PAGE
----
Motorsport was born almost immediately after the conception of the first gasoline-powered automobiles. In these early years of motorized adventure, France dominated automobile construction and racing, and the Automobile-Club de France was the organizer of a number of national and international races. Most of them leave from Paris to another city in France or Europe, Amsterdam or Madrid for example. Competitors must respect imposed regulations, which often vary from one race to another, the only point common to most of these competitions being that a maximum weight is fixed on the vehicles entered in order to limit the power of the cars in indirectly restricting the size of the motors. At that time, in fact, engines of ten to fifteen liters were quite common, this volume being distributed over four cylinders at most. The power produced is then less than 50 horsepower. The pilot is always accompanied by a mechanic.

These early motor races took place on roads closed to traffic, not on tracks built for competition. This is the case for the Grand Prix circuit at Le Mans in 1906 as well as for the Dieppe circuit (77 kilometers) or the German circuit of Kaiserspres (120 kilometers). Nevertheless, some tracks are already exceptions, such as the inclined oval track at Brooklands in England, which was put into service in 1907. All the participating vehicles are painted in the national colors: blue for French cars, green for the British, red for the cars. Italian, yellow for the Belgians and white for the Germans. From 1934, German manufacturers decided not to paint their cars in order to reduce their weight, hence the nickname given to Germanic cars: the Silver arrows, the "Silver Arrows".

From 1922 onwards, motor racing became international and in 1924 many national automobile clubs federated to form the International Association of Recognized Automobile Clubs (A.I.A.C.R.). French cars, driven by Bugatti, but also including Delage and Delahaye, continued to dominate the competition until the end of the 1920s, when the Italian automobiles - Alfa Romeo and Maserati - began to impose themselves regularly on circuits. The vehicles then became single-seaters - the flight engineer died out in the early 1920s - and were powered by supercharged eight to sixteen-cylinder engines, producing up to 800 horsepower. After World War II, A.I.A.C.R. reorganized into an International Automobile Federation which created a Formula 1 World Drivers' Championship in 1950 and organized the first international race, run on May 13, 1950 at Silverstone, Great Britain.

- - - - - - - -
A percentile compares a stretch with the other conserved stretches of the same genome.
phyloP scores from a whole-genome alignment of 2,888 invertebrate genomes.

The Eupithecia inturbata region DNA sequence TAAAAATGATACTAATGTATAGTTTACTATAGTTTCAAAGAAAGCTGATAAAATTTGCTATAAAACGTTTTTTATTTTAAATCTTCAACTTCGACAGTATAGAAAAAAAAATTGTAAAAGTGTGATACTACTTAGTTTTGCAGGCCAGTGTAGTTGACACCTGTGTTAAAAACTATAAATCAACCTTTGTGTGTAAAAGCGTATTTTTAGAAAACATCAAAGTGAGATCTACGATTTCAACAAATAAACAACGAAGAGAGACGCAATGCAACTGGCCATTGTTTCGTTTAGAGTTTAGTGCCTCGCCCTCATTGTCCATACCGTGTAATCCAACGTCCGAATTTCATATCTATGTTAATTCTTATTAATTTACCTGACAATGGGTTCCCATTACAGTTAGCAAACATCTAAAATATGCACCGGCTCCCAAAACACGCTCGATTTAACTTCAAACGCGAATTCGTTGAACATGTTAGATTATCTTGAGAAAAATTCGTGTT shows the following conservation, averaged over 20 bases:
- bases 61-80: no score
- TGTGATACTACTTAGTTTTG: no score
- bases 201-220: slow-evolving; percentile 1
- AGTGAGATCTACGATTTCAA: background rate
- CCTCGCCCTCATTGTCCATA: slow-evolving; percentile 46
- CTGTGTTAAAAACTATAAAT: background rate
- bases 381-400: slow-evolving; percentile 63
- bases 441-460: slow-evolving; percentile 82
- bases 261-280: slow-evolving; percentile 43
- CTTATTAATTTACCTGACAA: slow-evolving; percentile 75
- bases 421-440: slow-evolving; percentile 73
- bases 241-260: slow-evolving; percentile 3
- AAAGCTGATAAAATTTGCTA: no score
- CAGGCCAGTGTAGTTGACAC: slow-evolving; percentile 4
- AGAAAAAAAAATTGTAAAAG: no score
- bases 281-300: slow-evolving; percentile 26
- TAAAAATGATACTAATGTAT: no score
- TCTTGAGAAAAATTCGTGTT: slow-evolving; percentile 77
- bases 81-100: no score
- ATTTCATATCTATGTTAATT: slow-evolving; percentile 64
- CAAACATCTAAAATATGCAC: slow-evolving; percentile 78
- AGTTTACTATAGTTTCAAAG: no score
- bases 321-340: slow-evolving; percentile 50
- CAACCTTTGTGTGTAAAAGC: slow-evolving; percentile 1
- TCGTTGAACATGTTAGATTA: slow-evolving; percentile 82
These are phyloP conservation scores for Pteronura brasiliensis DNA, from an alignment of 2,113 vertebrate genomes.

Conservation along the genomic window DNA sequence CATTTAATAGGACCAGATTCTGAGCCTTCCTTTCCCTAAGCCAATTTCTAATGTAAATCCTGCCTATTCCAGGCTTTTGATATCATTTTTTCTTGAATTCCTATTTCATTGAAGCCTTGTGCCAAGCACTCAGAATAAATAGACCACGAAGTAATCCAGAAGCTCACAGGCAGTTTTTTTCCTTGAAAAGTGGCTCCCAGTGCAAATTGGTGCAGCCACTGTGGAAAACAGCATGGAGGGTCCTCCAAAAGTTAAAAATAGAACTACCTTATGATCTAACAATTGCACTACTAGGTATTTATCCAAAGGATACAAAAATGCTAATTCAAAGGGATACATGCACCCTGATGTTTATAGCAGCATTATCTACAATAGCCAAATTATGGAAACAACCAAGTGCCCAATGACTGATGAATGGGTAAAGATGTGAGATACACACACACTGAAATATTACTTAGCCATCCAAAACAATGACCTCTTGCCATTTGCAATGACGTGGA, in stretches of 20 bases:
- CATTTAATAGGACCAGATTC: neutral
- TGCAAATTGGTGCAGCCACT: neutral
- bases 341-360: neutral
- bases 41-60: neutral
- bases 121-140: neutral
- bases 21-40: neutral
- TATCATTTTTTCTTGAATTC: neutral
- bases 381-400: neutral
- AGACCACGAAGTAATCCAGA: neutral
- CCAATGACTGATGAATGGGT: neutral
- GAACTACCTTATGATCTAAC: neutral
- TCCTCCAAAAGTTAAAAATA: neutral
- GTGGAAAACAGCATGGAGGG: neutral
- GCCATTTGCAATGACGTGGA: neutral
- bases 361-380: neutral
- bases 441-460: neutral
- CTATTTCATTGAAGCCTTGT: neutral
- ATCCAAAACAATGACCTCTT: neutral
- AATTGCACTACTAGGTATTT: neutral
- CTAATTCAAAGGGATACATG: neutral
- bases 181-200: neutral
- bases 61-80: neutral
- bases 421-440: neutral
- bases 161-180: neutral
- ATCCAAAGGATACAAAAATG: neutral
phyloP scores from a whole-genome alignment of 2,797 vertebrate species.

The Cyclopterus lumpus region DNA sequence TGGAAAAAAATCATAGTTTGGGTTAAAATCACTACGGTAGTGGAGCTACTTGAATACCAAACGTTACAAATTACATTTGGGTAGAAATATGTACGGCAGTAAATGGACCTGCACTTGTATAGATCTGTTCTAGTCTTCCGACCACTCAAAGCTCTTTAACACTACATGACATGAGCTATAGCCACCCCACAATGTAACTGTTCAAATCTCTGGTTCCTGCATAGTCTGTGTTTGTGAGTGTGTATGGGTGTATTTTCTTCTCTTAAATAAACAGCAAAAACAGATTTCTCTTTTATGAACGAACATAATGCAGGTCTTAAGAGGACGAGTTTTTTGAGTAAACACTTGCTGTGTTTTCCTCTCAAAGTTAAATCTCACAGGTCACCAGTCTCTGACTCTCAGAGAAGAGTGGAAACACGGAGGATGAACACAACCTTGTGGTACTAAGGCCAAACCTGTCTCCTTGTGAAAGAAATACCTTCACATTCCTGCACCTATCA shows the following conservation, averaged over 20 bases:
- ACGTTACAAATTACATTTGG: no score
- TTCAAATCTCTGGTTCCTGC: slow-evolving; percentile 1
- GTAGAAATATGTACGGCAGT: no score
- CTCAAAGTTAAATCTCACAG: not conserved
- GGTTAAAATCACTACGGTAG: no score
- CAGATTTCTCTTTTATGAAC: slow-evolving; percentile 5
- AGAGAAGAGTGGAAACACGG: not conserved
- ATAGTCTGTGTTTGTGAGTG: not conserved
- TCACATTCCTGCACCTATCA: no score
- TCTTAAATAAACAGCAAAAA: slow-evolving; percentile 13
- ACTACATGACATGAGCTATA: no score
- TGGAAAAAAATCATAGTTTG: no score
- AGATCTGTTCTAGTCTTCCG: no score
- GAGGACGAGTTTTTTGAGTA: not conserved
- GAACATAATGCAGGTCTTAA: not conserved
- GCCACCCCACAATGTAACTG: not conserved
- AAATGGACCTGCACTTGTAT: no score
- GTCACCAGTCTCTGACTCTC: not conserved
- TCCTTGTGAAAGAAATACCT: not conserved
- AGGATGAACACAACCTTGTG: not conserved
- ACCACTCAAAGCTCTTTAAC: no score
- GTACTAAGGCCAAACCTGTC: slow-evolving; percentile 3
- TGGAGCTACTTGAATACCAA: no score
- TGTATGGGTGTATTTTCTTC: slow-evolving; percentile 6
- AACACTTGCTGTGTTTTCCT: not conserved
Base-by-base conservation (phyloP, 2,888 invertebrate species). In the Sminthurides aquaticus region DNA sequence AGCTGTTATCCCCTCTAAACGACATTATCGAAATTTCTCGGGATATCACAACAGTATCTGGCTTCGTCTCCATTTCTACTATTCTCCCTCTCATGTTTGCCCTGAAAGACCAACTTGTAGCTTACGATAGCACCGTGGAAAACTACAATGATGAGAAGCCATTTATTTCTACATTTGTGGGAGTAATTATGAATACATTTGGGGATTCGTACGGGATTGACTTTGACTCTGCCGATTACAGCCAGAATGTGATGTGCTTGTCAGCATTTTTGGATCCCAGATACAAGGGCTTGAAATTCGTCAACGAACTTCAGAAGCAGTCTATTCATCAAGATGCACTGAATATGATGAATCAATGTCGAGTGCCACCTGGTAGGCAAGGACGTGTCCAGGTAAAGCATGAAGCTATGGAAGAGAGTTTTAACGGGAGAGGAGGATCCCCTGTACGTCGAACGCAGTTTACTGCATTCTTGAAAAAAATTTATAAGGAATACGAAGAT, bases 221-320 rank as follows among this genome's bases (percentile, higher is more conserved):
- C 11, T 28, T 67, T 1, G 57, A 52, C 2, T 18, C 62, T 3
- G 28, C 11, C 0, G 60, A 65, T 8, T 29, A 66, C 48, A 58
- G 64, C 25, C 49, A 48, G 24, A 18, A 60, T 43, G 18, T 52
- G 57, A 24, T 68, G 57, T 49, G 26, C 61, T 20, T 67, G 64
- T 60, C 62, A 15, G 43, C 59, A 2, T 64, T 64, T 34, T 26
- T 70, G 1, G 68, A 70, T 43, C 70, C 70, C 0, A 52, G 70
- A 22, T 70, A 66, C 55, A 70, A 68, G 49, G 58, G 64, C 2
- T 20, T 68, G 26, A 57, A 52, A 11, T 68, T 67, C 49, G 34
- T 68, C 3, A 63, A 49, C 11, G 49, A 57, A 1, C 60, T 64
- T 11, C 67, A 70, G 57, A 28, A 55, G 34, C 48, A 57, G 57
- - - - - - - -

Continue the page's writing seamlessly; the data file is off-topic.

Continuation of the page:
• automobile
  • Belle Epoque
  • innovation


Hubert de BRÈVES, "Courses de fin de siècle", in Historia, 1984, special issue 449 bis The automobile is 100 years old, 1884-1984. Stéphane CALLENS, "Fatal errors, hundred years of automobile accidents", in Alliage, 1996, n ° 28.Jean-Pierre DELAPERRELLE, The Invention of the Automobile: Bollée, from steam to turbo, Le Mans, Éditions Cénomane, 1986. Yann KRISS, “Le Grand Prix de France”, in Historia, 1984 , special number 449 bis The automobile is 100 years old, 1884-1984. A century of automobile competition in Dieppe, Dieppe, Alpine Alumni Association, 2003. International Automobile Federation, From the race to the road, July 1990, n ° 1.

To cite this article

Alain GALOIN, "The first automobile competitions"